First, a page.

Cookbooks That Will Transport You!

So far, 2024 has been a banner year for cookbooks, and one happy trend is the growing number of titles that include a good amount of armchair travel - though I must note, some destinations are quite different than others. From Taiwan to the south of France to a Syrian refugee camp in Jordan to Ukraine, home cooks can pick a destination and not only learn about the cuisine of a country or region, but also get to immerse themselves in its geography, culture, and history. Find following some top picks from the first half of the year, and know that there are more to come!

You may start packing your bags for a trip to Provence-Alpes-Côte d'Azur after reading just the first ten pages of Rebekah Peppler's latest cookbook, Le Sud. Is it the incredible photos of food and beaches and gardens by Joann Pai, or Peppler's writing and recipes, or both? One thing for sure, readers will fall hard for her easy to create picnic snacks, soups and braises, and only slightly harder to make Tarte Tropézienne, partly made famous by actress Brigitte Bardot, who "discovered" it while filming And God Made Women in 1956 in San-Tropez.

A-Gong's Table by George Lee features fantastic photographs by Laurent Hsia of food, people and places, and brings readers right to the bustling streets of Taiwan. When Lee was young, his family adopted, as semi-Buddhists, a no-meat diet, and he has over the years adapted many of his grandfather A-Gong's favorite recipes to be vegan. While some ingredients may be tricky to source, once your Taiwanese pantry staples are in place, the recipes are simple and need no special skills to be gracefully prepared and served.

Can I make a (hopeful) prediction? Pintxos bars all over Denver, thanks to The Book of Pintxos: Discover the Legendary Small Bites of Basque Country by Marti Buckley. I was a twenty-something (1985) in Chicago when the spectacularly unique Cafe Ba-Ba-Reeba! opened, and it solidified my love for a meal of appetizers - and now it has pintxos in its byline! This book features 100 recipes, along with stunning photography, histories, and profiles of bars and restaurants in the Basque Country.

How about an immersive trip to China, focused on the most important meal of the day? You'll find it in Zao Fan: Breakfast of China. In Michael Zee’s new book, he combines his love of breakfast with his love of China and photography, offering 100 recipes, and includes portraits of the cooks he met running breakfast shops and stalls across the country. It captures the vast range of Chinese breakfast in chapters devoted to noodles, breads and doughs, rice and other grains, Xibonese breakfast, soy and tofu, eggs and some meat, dumplings, morning tea, soups, sauces and pickles.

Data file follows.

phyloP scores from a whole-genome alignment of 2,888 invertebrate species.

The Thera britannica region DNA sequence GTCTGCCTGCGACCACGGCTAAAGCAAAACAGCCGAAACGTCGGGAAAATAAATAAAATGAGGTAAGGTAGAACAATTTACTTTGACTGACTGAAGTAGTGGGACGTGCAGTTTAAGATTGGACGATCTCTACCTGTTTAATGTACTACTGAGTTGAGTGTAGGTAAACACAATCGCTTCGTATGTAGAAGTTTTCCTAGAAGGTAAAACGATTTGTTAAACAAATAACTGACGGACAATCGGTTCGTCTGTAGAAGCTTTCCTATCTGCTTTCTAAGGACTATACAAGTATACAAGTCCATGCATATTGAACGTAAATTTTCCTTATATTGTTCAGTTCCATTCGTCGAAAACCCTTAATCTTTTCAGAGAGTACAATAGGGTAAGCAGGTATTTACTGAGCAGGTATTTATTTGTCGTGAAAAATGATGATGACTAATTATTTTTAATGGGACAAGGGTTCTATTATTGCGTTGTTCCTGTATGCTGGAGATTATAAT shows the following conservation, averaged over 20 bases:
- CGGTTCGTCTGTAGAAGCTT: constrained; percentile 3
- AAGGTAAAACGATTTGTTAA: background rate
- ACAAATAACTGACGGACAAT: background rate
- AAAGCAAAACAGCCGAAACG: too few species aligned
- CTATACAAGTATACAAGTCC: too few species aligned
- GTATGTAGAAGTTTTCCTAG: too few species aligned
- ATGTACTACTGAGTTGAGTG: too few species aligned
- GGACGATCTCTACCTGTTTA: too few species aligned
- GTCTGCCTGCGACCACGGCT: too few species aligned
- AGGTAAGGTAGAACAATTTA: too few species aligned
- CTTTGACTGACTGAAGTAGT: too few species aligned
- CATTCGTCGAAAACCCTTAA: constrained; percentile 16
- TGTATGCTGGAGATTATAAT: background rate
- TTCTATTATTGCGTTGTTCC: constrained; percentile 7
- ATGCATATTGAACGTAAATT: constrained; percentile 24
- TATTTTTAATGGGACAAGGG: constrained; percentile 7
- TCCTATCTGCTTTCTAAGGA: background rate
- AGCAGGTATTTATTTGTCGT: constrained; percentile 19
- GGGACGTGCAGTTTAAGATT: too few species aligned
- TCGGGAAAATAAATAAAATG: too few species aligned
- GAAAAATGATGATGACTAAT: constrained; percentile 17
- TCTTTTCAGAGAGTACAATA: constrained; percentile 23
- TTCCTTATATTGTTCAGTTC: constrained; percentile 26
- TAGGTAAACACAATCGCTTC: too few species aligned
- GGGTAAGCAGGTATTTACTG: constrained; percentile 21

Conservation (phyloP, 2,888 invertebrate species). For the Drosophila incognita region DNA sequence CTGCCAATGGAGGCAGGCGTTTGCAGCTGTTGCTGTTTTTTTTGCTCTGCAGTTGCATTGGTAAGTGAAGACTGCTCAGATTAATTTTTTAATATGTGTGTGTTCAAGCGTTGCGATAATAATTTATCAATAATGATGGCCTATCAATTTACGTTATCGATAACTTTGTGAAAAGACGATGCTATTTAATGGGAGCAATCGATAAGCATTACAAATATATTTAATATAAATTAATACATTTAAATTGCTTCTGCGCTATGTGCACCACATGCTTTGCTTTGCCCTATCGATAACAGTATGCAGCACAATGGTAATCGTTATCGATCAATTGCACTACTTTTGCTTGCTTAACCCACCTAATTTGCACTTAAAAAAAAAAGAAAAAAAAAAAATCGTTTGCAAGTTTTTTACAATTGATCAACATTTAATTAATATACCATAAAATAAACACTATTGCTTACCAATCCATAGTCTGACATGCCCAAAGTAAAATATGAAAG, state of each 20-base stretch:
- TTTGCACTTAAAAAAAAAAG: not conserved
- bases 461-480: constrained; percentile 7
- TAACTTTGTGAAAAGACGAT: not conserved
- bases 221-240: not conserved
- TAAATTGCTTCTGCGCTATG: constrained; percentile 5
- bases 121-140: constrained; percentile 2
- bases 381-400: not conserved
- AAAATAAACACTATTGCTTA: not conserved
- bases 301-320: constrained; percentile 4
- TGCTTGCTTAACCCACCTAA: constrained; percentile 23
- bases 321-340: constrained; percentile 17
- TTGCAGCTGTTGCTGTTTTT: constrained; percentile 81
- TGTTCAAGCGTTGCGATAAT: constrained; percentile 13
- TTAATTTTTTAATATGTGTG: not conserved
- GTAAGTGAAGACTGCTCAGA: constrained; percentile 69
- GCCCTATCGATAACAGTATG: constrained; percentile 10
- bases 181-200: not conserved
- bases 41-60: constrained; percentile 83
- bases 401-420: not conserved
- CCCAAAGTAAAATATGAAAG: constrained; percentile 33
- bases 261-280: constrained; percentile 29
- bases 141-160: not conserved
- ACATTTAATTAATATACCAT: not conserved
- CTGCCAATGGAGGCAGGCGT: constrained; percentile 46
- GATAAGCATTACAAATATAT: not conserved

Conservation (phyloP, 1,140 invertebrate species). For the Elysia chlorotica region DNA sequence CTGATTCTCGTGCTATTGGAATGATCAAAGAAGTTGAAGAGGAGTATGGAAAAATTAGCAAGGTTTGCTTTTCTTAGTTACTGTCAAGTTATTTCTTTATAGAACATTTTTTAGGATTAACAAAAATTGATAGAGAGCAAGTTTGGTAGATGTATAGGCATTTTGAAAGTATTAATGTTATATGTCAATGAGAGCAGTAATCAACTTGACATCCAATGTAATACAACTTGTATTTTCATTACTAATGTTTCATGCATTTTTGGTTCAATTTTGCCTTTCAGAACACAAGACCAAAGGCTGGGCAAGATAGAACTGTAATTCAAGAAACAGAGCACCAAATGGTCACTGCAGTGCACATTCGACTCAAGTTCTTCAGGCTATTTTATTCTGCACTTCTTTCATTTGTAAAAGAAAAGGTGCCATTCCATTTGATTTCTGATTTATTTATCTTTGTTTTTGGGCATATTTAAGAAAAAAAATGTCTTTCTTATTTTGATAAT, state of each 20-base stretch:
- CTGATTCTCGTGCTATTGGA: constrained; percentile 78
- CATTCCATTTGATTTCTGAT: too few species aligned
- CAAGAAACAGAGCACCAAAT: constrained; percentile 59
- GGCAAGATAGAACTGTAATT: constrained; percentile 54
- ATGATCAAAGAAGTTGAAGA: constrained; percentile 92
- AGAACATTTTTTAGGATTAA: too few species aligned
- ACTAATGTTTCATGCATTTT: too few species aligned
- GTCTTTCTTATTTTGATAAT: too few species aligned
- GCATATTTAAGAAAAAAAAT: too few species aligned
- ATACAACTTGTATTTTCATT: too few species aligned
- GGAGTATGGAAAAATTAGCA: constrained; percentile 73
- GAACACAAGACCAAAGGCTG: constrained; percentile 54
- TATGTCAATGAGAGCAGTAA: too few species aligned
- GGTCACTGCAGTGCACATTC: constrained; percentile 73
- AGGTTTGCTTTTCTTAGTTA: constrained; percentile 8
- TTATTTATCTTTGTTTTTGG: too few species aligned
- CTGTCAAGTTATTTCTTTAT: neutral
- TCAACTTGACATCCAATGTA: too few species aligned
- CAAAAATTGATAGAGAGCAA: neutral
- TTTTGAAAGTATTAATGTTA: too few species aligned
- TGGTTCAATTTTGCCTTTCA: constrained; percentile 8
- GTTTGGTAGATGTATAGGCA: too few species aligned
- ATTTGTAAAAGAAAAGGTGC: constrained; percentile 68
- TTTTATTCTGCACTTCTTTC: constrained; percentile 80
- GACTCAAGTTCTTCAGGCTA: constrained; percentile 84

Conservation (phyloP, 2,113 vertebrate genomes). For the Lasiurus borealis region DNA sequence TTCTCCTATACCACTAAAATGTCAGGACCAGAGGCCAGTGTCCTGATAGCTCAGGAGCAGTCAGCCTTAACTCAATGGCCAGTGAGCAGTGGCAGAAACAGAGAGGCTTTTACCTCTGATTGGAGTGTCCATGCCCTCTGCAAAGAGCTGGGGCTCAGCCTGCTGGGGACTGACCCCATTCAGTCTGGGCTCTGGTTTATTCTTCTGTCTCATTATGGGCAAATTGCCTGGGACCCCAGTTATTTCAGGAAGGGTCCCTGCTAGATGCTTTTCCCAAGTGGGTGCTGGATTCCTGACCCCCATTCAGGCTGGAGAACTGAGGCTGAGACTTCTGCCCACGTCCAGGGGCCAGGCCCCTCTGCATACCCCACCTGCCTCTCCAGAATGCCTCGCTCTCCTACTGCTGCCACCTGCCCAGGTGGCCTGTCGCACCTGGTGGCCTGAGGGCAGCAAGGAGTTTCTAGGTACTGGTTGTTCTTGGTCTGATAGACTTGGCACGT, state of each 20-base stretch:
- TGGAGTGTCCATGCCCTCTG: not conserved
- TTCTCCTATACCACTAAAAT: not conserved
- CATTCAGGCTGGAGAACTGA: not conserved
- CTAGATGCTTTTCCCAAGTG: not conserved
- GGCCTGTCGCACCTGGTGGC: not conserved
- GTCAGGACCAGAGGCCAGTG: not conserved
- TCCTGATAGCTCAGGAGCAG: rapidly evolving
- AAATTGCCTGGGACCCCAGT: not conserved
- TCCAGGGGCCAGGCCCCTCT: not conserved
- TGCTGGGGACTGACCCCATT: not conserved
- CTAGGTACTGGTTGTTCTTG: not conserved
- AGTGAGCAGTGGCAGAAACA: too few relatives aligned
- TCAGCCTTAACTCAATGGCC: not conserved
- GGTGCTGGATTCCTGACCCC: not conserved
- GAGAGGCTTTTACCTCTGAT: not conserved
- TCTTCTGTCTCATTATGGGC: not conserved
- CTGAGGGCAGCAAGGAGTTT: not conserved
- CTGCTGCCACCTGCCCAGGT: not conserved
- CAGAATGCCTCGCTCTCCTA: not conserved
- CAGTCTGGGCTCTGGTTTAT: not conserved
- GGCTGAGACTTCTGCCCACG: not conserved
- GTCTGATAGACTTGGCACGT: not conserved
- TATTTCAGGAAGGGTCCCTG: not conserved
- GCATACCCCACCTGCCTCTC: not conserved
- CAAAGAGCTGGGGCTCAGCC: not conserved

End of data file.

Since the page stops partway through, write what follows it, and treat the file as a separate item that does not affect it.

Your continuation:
Newfoundlander (yes, that province in Canada) Karen E. Fisher collaborated with more than 2,000 Syrian refugees in Jordan to create the Zaatari cookbook, filled with stories of art, culture and food. Food is the foundation of the book, interwoven with art, poetry and stories of all aspects of life in Zaatari Camp: a trip to the beauty salon, wedding customs, how residents celebrate Ramadan, the world’s first refugee-run library system, Zaatari Camp Libraries, and TIGER (These Inspiring Girls Enjoy Reading). It is a joyous celebration of surviving and thriving as a refugee, and preserving one's culinary heritage.

We're having a hot summer in Denver, but I still crave a tropical vacation after reading Islas: A Celebration of Tropical Cooking: 125 Recipes from the Indian, Atlantic, and Pacific Ocean Islands. And these are not your typical destination islands - the cuisines of Guam, Madagascar, and Vanuatu, among others, are explored. Writer, documentary producer, and author Von Diaz travels across oceans and nations to uplift the shared ancestral cooking techniques of these islands in more than 125 recipes, including intimate profiles of the historical context of each technique, stories from islanders, and step-by-step guides for recreating them at home.

Last up, Authentic Ukrainian Kitchen. Restaurateur, cookbook author, food activist,  Yevhen Klopotenko wants to bring real Ukrainian cooking back home. Beginning with an enlightening discussion of pantry staples, he immerses cooks in the regional cuisine of Ukraine through more than 100 recipes, ranging from iconic treats such as pyrizhky (little stuffed pies) and tsvikli (beet and horseradish salad) to rybna yushka (traditional fish soup). One reviewer called it "an essential piece of Ukrainian cultural heritage."

Keep an eye on this space for a round-up in the fall of new and gift-worthy cookbooks for all the home cooks and aspiring chefs on your life!

Written by Dodie on